The Human Potential for Peace

The Human Potential for Peace - The Human Potential for...

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The Human Potential for Peace Notes summarizing Douglas Fry’s book The Human Potential for Peace: An Anthropological Challenge to Assumptions about War and Violence (New York: Oxford University Press, 2006). Anthropology provides special information and insights into the subjects of war and peace through its evolutionary and cross-cultural perspectives. It challenges the dominant Western cultural belief that war is an ancient, natural, immutable, and inevitable manifestation of human nature. Naturalizing violence and war can become a self-fulfilling prophecy. But the evidence does not sustain the Hobbesian view. There are numerous examples in the archaeological and ethnological record of societies without war and with a minimum of other kinds of violence which focus on nonviolent conflict resolution (e.g., Semai), whole peace systems among societies (Xingu), and cases where a warlike society has become peaceful almost overnight (e.g. Waorani). There is a continuum from low to high levels of conflict and everything in between, but peace rather than war predominates in the human experience throughout history and prehistory. Among the many different types of nonviolent conflict resolution are avoidance, toleration, negotiation, mediation, arbitration, and adjudication. Nonviolence and peace are not rare, they are just rarely recognized and studied. Fry provides a detailed discussion of five ethnographic cases of simple hunter- gatherers to demonstrate the human potential for peace. He notes that disputes are usually between individuals rather than groups. This may involve interpersonal violence, but it can hardly be honestly characterized as warfare. Some cross-cultural researchers on the distribution of warfare such as Carol Ember have exaggerated its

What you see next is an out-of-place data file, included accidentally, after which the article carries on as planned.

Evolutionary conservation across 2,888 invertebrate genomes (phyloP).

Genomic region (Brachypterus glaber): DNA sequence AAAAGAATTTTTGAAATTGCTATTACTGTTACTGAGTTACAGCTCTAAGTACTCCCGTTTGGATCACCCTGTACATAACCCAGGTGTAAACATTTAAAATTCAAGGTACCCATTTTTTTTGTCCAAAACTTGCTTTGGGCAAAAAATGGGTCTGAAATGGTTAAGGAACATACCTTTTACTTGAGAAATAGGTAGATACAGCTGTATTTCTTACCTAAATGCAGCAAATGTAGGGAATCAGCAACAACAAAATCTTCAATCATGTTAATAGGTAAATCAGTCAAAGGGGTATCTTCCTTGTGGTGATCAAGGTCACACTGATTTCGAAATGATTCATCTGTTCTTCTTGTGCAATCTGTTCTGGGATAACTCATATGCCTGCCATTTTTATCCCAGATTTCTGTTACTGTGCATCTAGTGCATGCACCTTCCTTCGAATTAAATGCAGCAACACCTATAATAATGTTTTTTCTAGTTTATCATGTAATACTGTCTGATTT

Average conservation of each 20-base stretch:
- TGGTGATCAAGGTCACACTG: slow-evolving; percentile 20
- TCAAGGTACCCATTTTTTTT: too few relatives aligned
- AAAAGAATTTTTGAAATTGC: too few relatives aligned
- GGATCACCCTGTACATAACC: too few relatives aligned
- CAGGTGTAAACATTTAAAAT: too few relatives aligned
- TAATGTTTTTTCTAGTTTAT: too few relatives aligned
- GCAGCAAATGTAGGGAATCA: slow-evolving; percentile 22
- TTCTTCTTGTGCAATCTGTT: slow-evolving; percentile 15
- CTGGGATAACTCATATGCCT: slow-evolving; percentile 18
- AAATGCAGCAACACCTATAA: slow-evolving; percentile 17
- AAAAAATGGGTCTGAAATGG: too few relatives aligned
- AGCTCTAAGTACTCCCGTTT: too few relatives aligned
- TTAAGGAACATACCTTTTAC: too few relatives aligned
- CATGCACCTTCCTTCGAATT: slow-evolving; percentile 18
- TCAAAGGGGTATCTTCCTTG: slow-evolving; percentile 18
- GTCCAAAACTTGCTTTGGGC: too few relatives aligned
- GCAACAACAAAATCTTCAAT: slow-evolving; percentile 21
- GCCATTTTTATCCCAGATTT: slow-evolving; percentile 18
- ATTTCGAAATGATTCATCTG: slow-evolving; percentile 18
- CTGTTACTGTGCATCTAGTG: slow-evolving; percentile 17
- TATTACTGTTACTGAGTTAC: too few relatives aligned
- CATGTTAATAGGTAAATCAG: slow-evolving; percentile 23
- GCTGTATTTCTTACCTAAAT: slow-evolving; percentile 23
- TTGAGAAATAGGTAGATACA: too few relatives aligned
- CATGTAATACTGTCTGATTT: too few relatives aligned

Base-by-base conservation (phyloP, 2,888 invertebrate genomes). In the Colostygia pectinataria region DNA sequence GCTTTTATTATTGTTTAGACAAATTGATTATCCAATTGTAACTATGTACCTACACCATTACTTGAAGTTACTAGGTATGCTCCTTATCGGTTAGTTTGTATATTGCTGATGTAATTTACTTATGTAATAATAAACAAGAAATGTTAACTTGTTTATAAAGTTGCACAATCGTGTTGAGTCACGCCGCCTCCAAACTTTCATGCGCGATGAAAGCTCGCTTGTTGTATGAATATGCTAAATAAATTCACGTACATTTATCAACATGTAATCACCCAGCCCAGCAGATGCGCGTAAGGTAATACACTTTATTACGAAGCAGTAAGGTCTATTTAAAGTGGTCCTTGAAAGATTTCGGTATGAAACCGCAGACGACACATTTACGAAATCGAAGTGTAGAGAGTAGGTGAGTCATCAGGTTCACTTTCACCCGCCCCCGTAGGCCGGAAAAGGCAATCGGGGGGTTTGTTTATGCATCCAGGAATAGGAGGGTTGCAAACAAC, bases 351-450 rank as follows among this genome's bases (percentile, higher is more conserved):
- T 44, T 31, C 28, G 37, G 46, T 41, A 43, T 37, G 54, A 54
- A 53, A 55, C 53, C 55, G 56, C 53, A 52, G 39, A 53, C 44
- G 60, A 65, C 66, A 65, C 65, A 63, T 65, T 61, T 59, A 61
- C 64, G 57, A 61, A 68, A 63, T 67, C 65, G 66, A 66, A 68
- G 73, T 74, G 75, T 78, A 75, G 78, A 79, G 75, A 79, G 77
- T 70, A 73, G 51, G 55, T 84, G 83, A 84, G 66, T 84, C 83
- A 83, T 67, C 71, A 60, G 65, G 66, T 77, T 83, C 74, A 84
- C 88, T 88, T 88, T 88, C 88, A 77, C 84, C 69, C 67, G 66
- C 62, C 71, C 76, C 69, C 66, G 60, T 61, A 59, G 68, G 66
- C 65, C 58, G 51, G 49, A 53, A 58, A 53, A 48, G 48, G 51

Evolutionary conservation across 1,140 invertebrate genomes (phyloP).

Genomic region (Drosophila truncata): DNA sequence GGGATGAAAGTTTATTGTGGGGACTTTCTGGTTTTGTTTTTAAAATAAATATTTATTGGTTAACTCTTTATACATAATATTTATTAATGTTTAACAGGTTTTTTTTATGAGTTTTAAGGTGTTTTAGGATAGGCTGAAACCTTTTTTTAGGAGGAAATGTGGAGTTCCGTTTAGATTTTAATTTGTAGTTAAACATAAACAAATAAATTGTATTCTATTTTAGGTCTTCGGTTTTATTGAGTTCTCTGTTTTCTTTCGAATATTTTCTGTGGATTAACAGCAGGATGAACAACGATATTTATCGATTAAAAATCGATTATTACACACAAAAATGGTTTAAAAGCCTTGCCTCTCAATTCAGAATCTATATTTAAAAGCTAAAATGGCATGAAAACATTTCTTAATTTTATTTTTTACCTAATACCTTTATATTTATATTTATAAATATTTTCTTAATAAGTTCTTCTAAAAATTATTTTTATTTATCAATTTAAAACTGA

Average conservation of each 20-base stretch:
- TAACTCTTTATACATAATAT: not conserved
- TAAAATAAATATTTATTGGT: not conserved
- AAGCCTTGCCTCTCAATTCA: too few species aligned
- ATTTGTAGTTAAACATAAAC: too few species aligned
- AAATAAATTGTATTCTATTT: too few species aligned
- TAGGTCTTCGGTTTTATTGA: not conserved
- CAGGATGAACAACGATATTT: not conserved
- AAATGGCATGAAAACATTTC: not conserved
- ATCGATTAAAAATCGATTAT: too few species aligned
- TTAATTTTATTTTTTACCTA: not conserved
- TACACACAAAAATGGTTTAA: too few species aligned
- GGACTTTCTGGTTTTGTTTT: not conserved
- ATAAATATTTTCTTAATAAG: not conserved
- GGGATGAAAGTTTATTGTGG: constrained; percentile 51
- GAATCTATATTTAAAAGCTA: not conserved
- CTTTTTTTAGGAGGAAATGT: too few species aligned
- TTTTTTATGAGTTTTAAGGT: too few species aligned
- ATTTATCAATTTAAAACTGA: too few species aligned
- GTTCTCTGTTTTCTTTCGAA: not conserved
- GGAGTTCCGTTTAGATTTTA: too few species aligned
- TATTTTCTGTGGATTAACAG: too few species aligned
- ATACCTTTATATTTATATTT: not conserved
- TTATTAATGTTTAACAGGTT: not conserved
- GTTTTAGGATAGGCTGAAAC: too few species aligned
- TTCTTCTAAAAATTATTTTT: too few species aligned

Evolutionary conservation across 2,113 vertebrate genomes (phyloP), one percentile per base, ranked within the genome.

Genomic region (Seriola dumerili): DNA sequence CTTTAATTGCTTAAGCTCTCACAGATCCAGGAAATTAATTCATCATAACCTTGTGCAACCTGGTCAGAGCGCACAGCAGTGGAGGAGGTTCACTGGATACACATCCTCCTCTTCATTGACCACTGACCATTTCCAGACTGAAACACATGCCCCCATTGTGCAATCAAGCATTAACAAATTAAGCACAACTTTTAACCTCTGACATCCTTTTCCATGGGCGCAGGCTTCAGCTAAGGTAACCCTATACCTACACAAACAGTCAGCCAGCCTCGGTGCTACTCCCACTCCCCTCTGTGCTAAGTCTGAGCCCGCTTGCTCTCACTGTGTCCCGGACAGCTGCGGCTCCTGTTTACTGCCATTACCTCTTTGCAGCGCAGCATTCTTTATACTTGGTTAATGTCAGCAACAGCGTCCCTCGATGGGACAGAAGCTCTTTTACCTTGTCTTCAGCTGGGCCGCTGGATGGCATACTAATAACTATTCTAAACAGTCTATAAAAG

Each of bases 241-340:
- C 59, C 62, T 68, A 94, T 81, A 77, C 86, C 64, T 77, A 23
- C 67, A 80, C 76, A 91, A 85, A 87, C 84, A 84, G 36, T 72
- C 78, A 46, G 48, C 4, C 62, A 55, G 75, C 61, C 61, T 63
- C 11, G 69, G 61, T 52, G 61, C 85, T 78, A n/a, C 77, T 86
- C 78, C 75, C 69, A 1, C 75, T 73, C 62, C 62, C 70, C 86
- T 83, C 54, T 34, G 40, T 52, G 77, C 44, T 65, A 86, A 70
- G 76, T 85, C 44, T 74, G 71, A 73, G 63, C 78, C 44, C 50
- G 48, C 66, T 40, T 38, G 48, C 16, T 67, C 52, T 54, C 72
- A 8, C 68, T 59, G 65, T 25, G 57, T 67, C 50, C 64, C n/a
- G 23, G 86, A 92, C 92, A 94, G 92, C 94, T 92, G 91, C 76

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This note was uploaded on 04/28/2011 for the course PACE 345 taught by Professor Brucebarnes during the Spring '10 term at University of Hawaii, Manoa.

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The Human Potential for Peace - The Human Potential for...

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